So he started to read up on backup accidents and found that there are more than 300 deaths each year. Most of the time drivers and spotters use hand signals and shouting to communicate in a chaotic environment. Backup accidents are the most common accidents in the trucking industry. The backup alarm can help, but at a busy construction site, the alarms are so ubiquitous that they are often ignored.
Jovan’s idea was to put in the spotter’s hand a wireless wand that is linked to lights and camera monitors in the truck’s cab.
The spotter could instantly send signals for left and right, stop and go to the driver, replacing the hand signals.
When the driver shifts into reverse, the red lights go off in the cab and on the wand.
This clearly indicates to the spotter that the driver intends to back up.
“At first I didn’t even realize I was inventing something,” Jovan says. “I was just trying to make the spotter more visible. Then I realized that this could become an industry standard on trucks everywhere. I talked to my wife and family about it and they all said I should get a patent to protect the idea.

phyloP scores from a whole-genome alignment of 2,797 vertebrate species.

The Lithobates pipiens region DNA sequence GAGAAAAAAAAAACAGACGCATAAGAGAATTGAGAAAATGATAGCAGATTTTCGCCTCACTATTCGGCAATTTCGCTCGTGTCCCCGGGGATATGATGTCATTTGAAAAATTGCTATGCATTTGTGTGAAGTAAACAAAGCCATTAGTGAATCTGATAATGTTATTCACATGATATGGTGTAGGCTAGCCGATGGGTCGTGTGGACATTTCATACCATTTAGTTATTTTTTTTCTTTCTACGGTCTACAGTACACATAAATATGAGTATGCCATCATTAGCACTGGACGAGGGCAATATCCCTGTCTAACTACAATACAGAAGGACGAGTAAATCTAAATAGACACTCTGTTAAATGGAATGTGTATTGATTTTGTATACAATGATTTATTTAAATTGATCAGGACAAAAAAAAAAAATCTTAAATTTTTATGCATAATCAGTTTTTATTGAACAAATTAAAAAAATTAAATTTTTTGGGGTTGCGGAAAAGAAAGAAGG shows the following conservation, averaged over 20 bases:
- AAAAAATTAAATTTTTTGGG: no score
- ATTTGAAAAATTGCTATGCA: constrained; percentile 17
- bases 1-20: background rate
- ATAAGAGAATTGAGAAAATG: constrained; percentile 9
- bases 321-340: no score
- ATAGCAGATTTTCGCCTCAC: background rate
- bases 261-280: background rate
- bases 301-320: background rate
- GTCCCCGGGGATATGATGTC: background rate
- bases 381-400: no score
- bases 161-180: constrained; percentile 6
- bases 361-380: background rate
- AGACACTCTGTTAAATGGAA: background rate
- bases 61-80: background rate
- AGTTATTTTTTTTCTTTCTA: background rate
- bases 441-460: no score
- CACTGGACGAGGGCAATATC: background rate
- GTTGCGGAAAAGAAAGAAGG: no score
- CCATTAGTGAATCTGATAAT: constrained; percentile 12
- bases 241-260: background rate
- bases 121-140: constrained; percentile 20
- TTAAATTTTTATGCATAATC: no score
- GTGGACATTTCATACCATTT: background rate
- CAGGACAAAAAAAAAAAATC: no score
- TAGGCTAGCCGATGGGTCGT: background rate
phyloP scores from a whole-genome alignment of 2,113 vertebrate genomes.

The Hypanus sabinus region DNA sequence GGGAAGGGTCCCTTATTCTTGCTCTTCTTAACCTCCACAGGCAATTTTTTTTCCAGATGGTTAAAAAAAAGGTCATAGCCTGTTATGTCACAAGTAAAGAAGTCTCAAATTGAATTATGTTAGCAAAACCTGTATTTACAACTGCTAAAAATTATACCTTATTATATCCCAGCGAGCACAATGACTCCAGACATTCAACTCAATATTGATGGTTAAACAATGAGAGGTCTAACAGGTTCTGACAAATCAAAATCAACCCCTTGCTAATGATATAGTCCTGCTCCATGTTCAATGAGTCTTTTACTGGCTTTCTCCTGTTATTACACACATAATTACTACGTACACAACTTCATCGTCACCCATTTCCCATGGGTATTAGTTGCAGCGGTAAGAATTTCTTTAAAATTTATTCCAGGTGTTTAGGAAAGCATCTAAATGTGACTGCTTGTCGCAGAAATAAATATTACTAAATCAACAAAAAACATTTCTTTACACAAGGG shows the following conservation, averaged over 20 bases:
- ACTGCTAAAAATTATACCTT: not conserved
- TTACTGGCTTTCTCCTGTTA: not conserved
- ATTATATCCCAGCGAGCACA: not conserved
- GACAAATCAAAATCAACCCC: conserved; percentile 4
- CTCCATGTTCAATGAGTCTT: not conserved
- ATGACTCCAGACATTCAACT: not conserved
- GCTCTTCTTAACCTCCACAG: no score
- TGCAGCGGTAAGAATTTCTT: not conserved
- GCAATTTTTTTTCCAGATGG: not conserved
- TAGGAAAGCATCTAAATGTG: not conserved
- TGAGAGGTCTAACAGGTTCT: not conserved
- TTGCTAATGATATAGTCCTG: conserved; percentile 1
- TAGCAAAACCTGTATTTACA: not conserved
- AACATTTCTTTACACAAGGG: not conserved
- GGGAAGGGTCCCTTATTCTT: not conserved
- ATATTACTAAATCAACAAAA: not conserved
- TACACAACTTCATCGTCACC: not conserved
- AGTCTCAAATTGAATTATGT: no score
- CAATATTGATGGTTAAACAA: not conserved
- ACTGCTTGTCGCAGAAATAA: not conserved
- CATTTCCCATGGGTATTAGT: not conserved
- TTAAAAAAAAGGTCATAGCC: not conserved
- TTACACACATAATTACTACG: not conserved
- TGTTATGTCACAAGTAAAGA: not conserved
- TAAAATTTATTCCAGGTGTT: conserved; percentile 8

Once they started working together, Craige laid out the process. “I usually like to start by asking about goals, what they are trying to achieve, even before we get into much detail about the invention.”
Craige says that is an important step. He asked Jovan if he wanted to start a business or get the patent so he could sell or license it. Jovan says he loved being a fireman first and foremost and wasn’t interested running a business.
So Craige began pursuing a patent that would protect the idea, keep competitors away and be solid enough that investors or licensees would feel secure in participating.